Conclusion: Patients with pre-treatment ECOG PS 2 and those without specialized nursing interventions are independent risk factors for poor survival outcomes of advanced HCC patients receiving sorafenib therapy. Specialized nursing care may improve the prognosis of HCC patients, especially those with better ECOG PS.
Hepatocellular carcinoma, Sarafenib, ECOG PS, Nursing care.
Primary liver cancer is one of the common malignant diseases in mainland China, especially in coastal area. It is a highly virulent malignancy often diagnosed at late stage with a resectable rate of less than 30% [1,2]. Sorafenib, a multikinase inhibitor with anti-proliferative, anti-angiogenic and pro-apoptotic properties, was approved for treatment of unresectable Hepatocellular Carcinoma (HCC) and advanced Renal Cell Carcinoma (RCC) [3-6]. However, the incidence rate of adverse events is high with the use of sorafenib and a dose reduction or temporary interruption is required for serious adverse events. It is suggested that early recognition and management of adverse events with adequate patient education and supportive measures could minimize the chance of dose reduction and interruption of sorafenib [7,8]. Based on this, we performed a retrospective analysis of two groups of HCC patients treated with sorafenib and explore the differences in adverse reaction experience and nursing care model.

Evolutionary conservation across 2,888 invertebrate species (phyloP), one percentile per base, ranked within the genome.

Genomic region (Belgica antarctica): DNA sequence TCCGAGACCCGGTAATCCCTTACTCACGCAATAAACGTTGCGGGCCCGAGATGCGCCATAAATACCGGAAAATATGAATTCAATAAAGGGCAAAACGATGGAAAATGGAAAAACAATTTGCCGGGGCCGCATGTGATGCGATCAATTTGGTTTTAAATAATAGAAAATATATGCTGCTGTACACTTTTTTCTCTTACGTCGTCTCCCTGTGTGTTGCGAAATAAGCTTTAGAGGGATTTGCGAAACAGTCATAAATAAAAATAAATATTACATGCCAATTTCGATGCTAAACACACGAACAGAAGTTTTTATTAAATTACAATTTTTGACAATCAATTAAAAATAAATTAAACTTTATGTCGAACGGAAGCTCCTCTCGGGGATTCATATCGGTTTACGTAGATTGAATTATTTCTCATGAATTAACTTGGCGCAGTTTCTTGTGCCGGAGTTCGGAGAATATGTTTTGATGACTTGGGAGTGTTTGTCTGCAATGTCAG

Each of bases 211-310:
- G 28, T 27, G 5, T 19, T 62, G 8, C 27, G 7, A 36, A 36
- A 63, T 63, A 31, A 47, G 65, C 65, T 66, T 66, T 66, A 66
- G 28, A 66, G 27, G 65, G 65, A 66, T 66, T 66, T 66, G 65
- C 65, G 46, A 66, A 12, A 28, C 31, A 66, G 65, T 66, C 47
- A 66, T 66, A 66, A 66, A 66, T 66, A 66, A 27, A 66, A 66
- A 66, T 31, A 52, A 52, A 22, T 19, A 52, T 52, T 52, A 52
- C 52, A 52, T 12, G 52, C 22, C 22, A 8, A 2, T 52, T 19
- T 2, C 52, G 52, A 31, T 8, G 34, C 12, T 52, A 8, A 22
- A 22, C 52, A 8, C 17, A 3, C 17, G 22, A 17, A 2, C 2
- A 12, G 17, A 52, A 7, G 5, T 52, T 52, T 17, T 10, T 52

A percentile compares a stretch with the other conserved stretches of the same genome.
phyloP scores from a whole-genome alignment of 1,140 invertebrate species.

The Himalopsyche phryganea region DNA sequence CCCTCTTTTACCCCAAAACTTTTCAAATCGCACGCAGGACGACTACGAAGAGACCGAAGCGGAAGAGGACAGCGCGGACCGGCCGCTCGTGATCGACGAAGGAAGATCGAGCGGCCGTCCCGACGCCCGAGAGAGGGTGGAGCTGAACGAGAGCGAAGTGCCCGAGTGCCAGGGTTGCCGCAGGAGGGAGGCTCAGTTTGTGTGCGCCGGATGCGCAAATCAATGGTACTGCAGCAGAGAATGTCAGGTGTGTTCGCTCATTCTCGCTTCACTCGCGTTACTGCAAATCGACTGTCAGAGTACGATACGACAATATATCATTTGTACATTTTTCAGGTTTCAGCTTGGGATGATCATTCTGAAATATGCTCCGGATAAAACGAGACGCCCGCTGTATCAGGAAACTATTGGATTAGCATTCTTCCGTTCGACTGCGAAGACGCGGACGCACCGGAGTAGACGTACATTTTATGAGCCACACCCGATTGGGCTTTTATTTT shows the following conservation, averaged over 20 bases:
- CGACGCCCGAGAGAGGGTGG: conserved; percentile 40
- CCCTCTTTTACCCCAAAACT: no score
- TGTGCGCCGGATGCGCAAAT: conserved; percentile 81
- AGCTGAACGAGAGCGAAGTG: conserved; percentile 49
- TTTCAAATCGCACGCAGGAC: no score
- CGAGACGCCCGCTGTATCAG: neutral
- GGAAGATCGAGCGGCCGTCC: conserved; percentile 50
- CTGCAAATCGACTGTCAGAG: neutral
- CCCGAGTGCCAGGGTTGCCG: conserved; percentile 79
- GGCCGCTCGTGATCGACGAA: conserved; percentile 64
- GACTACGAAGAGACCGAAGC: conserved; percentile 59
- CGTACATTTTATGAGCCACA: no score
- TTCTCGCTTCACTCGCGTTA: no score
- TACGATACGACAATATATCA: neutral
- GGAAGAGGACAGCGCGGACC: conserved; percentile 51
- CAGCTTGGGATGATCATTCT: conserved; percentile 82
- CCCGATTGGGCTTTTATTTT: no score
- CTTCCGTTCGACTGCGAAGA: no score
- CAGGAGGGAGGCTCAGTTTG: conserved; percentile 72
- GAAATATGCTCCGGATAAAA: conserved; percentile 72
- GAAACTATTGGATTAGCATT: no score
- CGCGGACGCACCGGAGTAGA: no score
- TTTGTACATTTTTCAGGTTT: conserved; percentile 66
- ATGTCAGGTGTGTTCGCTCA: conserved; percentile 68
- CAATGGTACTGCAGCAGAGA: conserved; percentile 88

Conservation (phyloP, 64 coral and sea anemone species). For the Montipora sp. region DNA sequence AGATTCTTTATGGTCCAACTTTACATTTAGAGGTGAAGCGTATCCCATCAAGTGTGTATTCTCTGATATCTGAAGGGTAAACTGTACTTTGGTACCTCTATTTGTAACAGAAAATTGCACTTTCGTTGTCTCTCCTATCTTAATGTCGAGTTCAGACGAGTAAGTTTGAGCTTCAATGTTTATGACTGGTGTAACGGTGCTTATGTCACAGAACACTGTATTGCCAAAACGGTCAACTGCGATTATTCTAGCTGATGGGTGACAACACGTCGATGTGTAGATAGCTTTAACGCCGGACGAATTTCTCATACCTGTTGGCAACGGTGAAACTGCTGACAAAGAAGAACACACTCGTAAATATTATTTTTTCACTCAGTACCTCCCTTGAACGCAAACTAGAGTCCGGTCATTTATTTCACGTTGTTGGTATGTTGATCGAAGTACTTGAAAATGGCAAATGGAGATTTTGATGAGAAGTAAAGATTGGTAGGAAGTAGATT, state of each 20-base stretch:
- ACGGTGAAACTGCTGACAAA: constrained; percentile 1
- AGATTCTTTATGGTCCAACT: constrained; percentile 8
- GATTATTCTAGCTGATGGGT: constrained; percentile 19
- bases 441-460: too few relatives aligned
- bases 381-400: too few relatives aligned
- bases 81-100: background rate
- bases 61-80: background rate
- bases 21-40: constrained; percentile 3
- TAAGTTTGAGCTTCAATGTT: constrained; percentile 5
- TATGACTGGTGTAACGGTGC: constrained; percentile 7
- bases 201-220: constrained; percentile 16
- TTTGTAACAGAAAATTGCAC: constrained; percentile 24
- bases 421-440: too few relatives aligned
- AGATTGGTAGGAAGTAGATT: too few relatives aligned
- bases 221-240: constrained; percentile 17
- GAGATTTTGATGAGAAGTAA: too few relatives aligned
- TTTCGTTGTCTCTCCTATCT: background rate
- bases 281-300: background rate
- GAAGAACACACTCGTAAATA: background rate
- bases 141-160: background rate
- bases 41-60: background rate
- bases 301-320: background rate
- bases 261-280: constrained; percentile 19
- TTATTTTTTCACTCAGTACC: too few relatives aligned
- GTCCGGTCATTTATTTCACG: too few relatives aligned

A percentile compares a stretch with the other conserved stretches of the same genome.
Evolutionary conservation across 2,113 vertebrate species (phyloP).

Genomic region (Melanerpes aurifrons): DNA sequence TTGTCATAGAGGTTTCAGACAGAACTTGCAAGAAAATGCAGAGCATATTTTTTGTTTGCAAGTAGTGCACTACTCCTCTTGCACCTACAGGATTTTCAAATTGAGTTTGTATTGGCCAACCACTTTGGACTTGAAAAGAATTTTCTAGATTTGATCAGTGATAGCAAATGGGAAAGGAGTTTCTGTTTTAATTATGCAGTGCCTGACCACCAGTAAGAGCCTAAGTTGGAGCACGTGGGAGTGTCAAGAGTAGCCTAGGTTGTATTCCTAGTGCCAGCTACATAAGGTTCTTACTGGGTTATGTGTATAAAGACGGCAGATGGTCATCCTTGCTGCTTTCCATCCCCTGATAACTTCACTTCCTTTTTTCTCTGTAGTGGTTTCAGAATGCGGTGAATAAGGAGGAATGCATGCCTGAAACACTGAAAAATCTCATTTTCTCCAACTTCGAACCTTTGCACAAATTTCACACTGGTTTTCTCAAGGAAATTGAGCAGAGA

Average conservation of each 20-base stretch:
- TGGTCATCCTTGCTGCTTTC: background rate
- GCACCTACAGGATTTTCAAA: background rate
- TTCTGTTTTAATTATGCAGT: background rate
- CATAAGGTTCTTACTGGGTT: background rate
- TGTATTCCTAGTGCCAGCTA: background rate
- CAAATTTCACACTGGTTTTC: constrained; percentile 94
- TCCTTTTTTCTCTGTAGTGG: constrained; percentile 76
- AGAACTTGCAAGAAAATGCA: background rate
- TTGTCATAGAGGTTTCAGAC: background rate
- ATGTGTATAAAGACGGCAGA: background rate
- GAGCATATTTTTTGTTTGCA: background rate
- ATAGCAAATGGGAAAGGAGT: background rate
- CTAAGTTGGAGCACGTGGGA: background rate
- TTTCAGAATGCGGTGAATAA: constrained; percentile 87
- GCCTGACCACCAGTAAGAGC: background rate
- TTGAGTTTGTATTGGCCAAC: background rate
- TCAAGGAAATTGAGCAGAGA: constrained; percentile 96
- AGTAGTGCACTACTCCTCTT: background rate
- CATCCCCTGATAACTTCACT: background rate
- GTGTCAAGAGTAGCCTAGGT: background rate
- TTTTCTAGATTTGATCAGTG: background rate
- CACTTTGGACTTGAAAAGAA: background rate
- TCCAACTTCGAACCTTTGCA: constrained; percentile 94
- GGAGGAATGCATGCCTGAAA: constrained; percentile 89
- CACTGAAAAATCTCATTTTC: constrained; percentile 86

The retrospective study aimed to explore the impact of the specialized nursing intervention on patients’ prognosis.
Materials and Methods